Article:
Alberta training provincial meat inspectors to step in at federal processing plants, if needed

(USDA photo by Alice Welch; public domain)

The packing industry is crucial to the entire food value chain in agriculture and, with that, comes the importance of government inspectors. The question is, what happens if these inspectors contract COVID-19 or if they aren’t able to work due to the risk of contracting the virus?

The issue was highlighted with the partial closure of Harmony Beef, at Balzac, Alta.

The federal and Alberta governments announced on Wednesday (April 1) that to ensure the continuous operation of Alberta’s food supply chain, the provincial government is partnering with the Canadian Food Inspection Agency (CFIA) to increase food inspector capacity.

Minister of Alberta Agriculture and Forestry, Devin Dreeshen, says there are many moving parts to our supply chain, and the province is working closely with major food processors to ensure the capacity is met.

“We are training up our provincial meat inspectors to be able to work not only in our provincial abattoirs and provincial facilities, but also federal CFIA export-orientated facilities. This is so we wouldn’t see a disruption due to any inspector issues, or not having enough inspectors if some of them contract COVID-19. So we are doing a lot of preparatory work for anticipating the worst, because we want to make sure that our vital food supply chain remains intact,” he says.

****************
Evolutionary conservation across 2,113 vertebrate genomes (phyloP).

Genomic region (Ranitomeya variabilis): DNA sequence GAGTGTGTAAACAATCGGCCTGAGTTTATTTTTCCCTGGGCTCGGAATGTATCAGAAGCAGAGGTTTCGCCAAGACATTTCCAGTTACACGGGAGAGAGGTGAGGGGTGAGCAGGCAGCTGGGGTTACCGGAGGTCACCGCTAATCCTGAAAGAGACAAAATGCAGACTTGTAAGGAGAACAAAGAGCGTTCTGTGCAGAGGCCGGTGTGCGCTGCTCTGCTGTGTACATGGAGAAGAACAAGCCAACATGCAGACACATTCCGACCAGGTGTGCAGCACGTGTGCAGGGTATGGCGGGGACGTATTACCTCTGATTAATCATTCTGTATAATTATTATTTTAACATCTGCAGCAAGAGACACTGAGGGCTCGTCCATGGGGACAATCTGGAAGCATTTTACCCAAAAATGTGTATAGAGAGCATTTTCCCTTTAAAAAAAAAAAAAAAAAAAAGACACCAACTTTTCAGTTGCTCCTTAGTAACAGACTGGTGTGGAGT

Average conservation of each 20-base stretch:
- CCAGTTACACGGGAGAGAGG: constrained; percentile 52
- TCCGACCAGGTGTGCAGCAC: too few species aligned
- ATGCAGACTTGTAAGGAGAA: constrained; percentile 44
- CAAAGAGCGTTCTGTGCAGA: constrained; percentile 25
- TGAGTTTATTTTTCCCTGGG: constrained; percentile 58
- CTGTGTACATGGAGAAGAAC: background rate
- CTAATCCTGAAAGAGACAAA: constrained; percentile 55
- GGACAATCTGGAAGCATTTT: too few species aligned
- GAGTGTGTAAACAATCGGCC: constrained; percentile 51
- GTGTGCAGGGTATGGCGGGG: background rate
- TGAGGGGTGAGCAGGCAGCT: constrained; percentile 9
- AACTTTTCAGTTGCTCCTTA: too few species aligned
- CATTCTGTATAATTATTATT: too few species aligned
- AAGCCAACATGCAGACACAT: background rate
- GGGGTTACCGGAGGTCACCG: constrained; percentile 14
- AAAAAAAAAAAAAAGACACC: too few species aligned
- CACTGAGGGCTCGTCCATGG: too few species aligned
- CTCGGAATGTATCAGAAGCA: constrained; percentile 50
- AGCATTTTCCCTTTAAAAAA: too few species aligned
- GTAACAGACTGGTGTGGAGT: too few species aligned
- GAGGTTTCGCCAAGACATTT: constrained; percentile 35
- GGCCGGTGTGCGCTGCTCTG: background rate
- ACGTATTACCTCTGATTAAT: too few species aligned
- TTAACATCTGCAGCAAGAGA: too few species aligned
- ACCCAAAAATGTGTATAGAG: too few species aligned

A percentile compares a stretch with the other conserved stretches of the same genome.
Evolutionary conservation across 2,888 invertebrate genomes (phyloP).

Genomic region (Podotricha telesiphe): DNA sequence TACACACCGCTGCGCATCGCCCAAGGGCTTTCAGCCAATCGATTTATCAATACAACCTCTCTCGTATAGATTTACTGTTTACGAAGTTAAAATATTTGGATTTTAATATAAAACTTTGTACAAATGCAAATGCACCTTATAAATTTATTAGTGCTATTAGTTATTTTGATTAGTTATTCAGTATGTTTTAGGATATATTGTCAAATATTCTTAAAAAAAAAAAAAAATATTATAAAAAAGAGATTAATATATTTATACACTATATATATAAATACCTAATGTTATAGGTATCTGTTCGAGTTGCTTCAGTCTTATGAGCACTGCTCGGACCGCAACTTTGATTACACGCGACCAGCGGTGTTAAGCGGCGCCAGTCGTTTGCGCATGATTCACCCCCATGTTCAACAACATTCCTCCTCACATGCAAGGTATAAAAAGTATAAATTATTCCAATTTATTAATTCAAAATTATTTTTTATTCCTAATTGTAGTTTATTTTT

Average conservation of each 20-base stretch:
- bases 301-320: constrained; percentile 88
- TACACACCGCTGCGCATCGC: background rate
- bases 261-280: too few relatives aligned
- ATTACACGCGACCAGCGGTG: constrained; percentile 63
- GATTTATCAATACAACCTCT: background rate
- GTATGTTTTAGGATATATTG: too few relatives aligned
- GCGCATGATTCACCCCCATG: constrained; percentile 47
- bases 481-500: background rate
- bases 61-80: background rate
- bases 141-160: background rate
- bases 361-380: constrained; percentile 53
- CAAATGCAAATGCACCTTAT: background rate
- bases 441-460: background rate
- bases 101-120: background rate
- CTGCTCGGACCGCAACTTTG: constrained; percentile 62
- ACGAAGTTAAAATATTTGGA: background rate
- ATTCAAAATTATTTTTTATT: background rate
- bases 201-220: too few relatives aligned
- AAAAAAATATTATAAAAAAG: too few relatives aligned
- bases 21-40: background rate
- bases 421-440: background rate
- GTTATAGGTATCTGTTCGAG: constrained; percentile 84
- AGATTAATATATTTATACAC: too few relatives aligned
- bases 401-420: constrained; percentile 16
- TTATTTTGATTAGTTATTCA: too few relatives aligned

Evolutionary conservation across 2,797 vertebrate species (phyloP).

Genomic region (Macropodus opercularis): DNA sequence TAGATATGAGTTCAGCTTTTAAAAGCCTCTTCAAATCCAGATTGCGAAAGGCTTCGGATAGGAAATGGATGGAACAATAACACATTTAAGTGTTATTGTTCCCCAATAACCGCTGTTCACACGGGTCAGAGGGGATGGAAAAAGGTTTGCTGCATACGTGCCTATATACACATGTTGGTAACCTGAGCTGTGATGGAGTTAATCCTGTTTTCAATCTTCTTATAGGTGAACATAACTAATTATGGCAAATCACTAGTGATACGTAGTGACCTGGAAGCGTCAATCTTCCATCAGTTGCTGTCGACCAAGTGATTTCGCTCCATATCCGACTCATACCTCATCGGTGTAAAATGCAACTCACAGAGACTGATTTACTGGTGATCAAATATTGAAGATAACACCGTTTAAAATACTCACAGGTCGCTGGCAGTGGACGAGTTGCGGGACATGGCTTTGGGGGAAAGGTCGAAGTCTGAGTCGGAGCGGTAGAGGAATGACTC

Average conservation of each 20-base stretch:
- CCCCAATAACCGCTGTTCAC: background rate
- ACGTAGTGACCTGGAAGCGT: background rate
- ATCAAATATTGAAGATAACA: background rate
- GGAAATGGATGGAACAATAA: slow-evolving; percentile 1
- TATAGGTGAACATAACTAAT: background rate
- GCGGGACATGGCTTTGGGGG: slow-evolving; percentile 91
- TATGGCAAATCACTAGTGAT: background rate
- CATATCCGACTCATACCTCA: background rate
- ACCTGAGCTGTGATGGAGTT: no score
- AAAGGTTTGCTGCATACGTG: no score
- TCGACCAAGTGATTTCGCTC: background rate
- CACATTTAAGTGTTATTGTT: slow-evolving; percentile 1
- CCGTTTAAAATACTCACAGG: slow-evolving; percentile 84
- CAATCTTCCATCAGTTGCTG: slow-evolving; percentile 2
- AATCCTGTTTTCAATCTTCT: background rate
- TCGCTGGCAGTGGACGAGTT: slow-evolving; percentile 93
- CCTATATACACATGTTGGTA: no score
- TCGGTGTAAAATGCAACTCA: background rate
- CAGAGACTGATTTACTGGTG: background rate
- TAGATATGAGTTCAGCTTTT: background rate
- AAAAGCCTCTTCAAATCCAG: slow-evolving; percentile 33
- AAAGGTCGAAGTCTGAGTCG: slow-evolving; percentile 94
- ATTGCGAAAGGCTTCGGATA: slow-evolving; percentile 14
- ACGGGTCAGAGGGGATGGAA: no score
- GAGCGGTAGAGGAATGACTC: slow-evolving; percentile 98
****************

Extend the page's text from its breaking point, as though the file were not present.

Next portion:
The province says training will begin soon, which will allow provincial meat inspectors to be redeployed into high-priority federally-licensed plants in Alberta as needed.

Dreeshen says he gives the credit of this plan to the federal Minister of Agriculture and Agri-Food Canada, Marie-Claude Bibeau.

“It’s something I commend the federal agriculture minister and the CFIA president for, working with the province of Alberta on a program, in which we can quickly train up our provincial meat inspectors to be able to fill the gaps going forward in federally registered CFIA plants. ”

Alberta Premier Jason Kenney agrees that it is vital to keep all aspects of the food supply chain operating. He was quoted on March 27th after the Harmony Beef closure, saying “We see a huge increase in demand for those products, and we can’t have the CFIA essentially impairing our entire livestock industry by people refusing to go on the job,” while reiterating the importance of having people provincially trained to help fill the gaps.

“By working together, our governments have ensured we have a COVID-19 contingency plan for inspection services,” says Bibeau.

Listen to the conversation between Ag Minister Devin Dreeshen and RealAgriculture’s Shaun Haney, below:

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